Features & Business
From Orissa With Love
The book's cover speaks for itself. Orissa is known for its delectable cooking methods and the cuisine is fine and distinct. The masaalas the Oriyas add give each dish a flavour of its own. It is true that the neighboring states of Bengal and Assam draw inspiration to their cusine from Orissa.
The chapters are finely written with due importance to all health issues, including the medicinal properties of vegetables and meats. Traditional vegetarian Oriya dishes like Moong Daalma, Manja Daalma and Saag Bhaji are "taught well" well with coloured photographs for most preparations.
While for the fish-lovers there are a plethora of recipes such as Fish Badi, Jhara Besara, Small Fish Haldi Pani and Fish Coconut with Vegetables are some of the fine fish recipes that are a must try for every home fond of this sea delight.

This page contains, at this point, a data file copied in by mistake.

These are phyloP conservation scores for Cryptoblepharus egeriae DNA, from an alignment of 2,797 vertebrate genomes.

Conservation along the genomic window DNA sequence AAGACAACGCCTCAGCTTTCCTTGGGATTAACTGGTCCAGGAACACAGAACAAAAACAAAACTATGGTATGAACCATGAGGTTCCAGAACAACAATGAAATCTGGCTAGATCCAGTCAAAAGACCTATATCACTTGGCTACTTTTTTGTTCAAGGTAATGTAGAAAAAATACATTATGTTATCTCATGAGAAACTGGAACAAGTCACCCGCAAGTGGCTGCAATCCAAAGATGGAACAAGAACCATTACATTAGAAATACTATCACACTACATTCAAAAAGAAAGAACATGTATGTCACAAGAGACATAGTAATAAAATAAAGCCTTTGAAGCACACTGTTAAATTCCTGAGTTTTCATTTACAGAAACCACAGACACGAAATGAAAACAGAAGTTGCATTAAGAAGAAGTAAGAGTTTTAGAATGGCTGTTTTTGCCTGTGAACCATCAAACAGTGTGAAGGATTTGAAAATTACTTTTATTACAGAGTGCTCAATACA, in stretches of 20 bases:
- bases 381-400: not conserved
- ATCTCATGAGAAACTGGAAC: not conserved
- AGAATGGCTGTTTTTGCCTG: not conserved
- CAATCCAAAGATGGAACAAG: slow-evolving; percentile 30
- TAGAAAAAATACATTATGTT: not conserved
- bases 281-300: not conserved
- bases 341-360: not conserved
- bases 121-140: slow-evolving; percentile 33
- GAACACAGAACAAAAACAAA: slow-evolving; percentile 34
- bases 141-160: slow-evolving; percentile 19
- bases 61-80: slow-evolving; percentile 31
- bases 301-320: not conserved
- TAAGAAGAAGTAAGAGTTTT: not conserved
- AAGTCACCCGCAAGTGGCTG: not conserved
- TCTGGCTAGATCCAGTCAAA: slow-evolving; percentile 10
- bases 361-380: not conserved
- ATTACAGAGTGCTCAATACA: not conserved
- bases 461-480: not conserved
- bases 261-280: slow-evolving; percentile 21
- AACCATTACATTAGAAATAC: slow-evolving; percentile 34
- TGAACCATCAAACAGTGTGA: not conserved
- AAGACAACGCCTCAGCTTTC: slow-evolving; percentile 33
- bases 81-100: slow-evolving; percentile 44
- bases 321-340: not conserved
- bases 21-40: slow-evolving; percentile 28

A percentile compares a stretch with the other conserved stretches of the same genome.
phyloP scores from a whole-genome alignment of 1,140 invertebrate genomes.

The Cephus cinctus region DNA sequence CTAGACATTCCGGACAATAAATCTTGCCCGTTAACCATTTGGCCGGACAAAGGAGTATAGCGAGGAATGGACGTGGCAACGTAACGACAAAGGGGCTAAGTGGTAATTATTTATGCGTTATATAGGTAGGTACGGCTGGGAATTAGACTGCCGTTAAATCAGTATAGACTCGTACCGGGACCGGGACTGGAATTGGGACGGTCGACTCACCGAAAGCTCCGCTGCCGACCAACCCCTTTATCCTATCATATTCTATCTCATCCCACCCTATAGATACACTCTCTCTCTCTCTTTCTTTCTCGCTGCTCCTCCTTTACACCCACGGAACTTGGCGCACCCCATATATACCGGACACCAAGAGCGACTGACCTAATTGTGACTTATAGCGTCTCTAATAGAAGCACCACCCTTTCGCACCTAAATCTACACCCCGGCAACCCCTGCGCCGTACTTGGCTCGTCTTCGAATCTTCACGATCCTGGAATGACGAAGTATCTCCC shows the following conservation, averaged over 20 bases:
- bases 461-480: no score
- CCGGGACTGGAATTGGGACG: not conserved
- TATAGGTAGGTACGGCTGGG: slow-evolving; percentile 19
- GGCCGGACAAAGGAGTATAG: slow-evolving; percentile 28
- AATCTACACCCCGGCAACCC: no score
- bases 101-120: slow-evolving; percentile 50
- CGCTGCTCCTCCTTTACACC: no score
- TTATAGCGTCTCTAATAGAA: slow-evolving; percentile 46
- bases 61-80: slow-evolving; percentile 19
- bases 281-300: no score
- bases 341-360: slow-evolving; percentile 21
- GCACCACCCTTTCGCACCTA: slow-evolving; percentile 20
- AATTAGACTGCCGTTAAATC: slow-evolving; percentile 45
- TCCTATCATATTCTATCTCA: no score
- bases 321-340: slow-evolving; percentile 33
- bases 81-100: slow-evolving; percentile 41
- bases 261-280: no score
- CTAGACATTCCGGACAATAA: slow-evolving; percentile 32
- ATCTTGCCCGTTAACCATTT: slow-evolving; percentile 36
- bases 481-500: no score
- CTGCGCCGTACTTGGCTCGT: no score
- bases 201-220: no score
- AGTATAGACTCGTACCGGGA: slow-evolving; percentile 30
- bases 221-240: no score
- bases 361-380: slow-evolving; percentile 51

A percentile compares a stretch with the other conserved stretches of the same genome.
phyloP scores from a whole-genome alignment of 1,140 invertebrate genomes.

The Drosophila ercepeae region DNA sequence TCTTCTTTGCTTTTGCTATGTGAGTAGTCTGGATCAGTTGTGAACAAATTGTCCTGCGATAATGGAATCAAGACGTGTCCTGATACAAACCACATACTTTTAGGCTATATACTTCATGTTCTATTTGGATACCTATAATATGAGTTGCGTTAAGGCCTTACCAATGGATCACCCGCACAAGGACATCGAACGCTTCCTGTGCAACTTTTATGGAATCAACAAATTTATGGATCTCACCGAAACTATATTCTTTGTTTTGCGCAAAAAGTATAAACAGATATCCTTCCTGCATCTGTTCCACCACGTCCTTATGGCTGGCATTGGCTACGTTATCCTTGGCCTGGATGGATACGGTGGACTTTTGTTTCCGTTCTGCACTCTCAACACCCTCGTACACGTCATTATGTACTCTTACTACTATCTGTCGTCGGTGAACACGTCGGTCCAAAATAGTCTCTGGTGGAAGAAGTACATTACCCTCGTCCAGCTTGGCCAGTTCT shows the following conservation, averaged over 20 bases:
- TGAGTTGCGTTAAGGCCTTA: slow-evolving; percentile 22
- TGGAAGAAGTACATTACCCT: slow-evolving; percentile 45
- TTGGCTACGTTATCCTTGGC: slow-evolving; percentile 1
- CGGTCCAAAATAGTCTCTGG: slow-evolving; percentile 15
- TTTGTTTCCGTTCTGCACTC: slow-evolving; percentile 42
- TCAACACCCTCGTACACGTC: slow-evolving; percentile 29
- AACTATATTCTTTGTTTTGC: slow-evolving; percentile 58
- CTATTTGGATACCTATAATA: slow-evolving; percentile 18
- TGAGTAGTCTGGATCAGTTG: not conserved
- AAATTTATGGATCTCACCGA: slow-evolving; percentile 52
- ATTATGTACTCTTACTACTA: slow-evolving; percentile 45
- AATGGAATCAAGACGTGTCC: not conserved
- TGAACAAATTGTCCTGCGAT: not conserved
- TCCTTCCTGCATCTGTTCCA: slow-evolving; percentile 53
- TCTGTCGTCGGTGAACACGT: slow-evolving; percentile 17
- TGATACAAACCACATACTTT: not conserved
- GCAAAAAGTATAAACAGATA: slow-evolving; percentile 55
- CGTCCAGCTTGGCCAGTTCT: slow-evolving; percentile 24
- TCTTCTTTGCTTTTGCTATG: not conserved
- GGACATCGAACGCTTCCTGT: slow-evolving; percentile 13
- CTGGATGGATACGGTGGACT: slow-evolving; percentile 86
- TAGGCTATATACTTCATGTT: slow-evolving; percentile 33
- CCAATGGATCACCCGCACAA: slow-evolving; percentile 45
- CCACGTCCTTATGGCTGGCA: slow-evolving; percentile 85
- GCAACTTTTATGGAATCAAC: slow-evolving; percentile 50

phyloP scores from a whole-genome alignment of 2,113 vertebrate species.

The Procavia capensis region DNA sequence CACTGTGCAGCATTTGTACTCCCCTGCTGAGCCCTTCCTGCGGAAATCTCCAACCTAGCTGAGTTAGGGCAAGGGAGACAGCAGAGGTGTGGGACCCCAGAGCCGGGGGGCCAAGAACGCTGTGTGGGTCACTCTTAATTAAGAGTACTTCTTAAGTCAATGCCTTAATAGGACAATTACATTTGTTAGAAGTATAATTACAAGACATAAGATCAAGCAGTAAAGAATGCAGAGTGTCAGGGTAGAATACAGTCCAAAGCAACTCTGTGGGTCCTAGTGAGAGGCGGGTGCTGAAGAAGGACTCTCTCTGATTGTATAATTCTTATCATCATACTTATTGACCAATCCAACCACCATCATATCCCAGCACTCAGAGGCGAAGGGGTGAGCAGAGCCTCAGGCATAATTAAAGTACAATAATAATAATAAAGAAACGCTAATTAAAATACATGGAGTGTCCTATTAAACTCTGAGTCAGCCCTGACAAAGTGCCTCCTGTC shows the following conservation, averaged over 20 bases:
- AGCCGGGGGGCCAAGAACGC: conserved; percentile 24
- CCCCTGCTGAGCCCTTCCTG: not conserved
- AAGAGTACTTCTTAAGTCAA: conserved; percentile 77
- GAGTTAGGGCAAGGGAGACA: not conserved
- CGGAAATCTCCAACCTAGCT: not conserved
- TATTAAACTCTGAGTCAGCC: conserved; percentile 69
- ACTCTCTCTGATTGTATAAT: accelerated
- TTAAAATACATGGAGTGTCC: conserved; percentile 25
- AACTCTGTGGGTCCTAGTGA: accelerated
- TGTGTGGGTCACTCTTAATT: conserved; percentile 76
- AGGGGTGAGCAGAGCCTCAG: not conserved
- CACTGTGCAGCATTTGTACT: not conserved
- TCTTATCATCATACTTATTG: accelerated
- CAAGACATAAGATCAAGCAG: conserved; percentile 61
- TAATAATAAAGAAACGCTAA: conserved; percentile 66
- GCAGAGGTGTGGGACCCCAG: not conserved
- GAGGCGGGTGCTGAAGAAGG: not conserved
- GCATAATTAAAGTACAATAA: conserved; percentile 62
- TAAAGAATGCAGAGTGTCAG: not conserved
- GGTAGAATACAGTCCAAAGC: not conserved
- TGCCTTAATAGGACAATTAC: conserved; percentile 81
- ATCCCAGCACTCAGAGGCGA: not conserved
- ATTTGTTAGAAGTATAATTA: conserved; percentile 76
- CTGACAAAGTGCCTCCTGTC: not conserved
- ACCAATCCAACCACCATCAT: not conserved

Equally well elucidated are the goat-meat recipes like the famous Oriya Meat Jhol (meat curry), Meat Mustard and Meat Chana Daal. Enough recipes are there for those who like sweet dishes. This is followed by a brief of the Oriyas' post-meal savouring of paan (betel leaf) that has anti-sceptic medicinal values, good for mouth and intestines and is eaten as a grand finale to their nutritious and exotic food.
Having an Oriya journalist friend (now relocated to Mumbai) he would often invite me over to share the goat-meat (dry), he used to cook so passionately. He would painstakingly grind the masaalas on the stone crusher with his hands adding a myriad condiments to it one by one; I am aware of the finest culinary style of cooking in the country. The Oriya cusine is indeed very light and is easy on the digestive system as well. Some of the finest chefs come from Orissa.
The book is priced at Rs 295, Published by Rupa & Co, 2007. Good job done by the authors Bijoylaxmi Hota and Kabita Pattnaik. The book would go well with those who wish to know about one of the finest cooking states in the country and try them out in the comfort of their kitchens.